Brough's Books on The Second Crusade

The Second Crusade, 1145-1147

The Wars between Islam and Christendom of the Middle Ages
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    Prosperity led to a weakening of the military spirit, and internal strife crippled the resources of the kingdom of Jerusalem. On Christmas day, 1144, the capture of the strong frontier fortress of Edessa by the Emir of Mosul inflicted a serious blow on the Christian power. 

    The news of the fall of Edessa led to a second crusade (1147-49), headed by Louis VII of France and Conrad III of Germany. In spite of the lofty motives which animated the French king, the second crusade shows a waning of the spirit of enthusiasm which had brought about the first. The political danger involved in the triumph of the Muslim arms was a determining factor in the departure of the crusading armies, and Bernard of Clairvaux, the great preacher of this crusade, found it expedient to dwell upon the taking of the cross as a potent means in gaining absolution for sin and attaining grace. 

    Lack of harmony between the royal leaders and the treacherous policy of the Byzantines led to irremediable disaster. The German army was almost totally destroyed in Asia Minor during the winter of 1147-48, and the other crusading host succumbed to defeat and the climate in the summer of 1148. Baldwin III by his unwise seizure of Ascalon in 1153 brought Egypt into the sphere of conflict and thus prepared the way for the fall of Jerusalem. 

    The Battle of Hattin in 1187 was a major setback in the fortunes of the Crusader movement, enabling the Muslims to regain control of Jerusalem from the Christians. 

    The battle took place near Acre, in an area whose chief geographic feature is a double hill (the "Horns of Hattin") surrounding a pass through the northern mountains between Tiberias and the road from Acre to the west. 

    The Darb al-Hawarnah road, built by the Romans, served as the main east-west passage between the Jordan fords, the Sea of Galilee and the Mediterranean coast. Saladin had taken Tiberias, to the east, on July 2, 1187 with only a small portion of his overall forces, largely due to infighting and confusion among the Christian forces. Raymond of Tripoli and King Guy of Jerusalem were at Acre with the bulk of the Christian army. Raymond argued that a march from Acre to Tiberias in mid-summer would be suicidal, but due to internal court politics and accusations of cowardice, King Guy ordered the army to march immediately against Saladin at Tiberias.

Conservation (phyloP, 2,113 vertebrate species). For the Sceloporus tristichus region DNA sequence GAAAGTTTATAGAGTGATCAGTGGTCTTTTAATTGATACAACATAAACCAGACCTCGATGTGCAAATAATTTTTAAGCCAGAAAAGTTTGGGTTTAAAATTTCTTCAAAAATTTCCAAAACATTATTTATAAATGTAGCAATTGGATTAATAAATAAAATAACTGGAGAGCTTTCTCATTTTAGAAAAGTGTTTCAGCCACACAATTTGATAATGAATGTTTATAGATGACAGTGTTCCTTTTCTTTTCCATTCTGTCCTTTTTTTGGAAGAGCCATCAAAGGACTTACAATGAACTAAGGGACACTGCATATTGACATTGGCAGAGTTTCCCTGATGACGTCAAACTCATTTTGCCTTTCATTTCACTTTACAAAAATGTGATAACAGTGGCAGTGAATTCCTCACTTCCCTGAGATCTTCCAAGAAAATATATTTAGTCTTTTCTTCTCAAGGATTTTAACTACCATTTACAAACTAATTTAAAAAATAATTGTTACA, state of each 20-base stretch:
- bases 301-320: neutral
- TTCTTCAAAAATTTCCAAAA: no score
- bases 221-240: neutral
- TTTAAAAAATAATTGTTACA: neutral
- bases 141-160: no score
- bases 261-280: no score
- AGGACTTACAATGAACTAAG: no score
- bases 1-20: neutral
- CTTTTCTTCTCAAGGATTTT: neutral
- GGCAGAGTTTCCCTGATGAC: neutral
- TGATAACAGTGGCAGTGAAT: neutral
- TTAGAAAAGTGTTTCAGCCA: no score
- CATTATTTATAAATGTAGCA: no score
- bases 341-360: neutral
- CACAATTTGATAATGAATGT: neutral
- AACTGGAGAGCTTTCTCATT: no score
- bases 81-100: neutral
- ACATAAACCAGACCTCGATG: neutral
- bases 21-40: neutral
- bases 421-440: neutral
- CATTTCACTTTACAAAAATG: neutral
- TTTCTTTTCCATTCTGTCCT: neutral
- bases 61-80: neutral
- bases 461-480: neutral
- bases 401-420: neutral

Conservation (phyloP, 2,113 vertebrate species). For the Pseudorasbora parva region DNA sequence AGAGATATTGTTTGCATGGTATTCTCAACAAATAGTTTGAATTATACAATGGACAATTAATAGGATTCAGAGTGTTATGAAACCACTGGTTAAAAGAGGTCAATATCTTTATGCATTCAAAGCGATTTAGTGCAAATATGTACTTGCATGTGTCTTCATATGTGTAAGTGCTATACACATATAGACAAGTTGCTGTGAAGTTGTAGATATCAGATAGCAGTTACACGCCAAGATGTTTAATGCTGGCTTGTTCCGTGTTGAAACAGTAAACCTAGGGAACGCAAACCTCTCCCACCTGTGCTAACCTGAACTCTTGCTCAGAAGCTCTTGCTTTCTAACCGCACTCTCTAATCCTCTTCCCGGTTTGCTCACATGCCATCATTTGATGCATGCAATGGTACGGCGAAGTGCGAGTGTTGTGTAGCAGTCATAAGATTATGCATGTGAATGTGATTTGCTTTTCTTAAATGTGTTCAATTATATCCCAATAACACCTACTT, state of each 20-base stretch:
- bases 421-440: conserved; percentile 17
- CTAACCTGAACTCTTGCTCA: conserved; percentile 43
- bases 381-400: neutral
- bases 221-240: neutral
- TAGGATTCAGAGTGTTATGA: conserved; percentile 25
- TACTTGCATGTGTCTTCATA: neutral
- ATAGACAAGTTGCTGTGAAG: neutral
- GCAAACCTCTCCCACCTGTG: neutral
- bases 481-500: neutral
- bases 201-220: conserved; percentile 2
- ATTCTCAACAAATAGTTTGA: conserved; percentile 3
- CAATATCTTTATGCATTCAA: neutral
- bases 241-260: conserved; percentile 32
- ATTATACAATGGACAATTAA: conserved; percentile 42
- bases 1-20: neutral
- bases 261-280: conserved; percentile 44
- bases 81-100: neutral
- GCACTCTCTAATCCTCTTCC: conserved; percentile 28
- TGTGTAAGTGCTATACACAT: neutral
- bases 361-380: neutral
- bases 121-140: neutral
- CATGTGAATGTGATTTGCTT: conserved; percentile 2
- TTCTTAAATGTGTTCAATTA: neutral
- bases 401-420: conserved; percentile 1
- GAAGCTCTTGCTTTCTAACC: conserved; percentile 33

The Christians began their march from Sephoria on July 3, and were almost immediately under harassment from the Muslim forces. By noon on that day Saladin had joined his forces at Kafr Sabt, and sent his army to engage the Christians once they had left the spring at Turan, preventing them from retreating toward the safety of the water source. The Christians were forced to make camp in the middle of the plain, surrounded by the Muslim army, and Saladin's forces started fires around the camp during the night to make the situation worse for King Guy's army. 

    On the morning of July 4, the Christians broke camp and began making for the springs of Hattin, but their ragged approach was viciously attacked by Saladin's army and the Christians were annihilated; thousands were killed and the cream of the Christian army was destroyed practically at a stroke. The Muslims captured the royal tent of King Guy, as well as the True Cross, a relic sacred to the Christian forces in the Kingdom of Jerusalem. By mid-September, Saladin had taken Acre, Nablus, Jaffa, Toron, Sidon, Beirut and Ascalon, and Jerusalem fell to the Muslim army on October 2, 1187, making the beginning of the end for the Christian presence in the outremer. 

    News of the disastrous defeat at Hattin was the catalyst for the formation of the Third Crusade.

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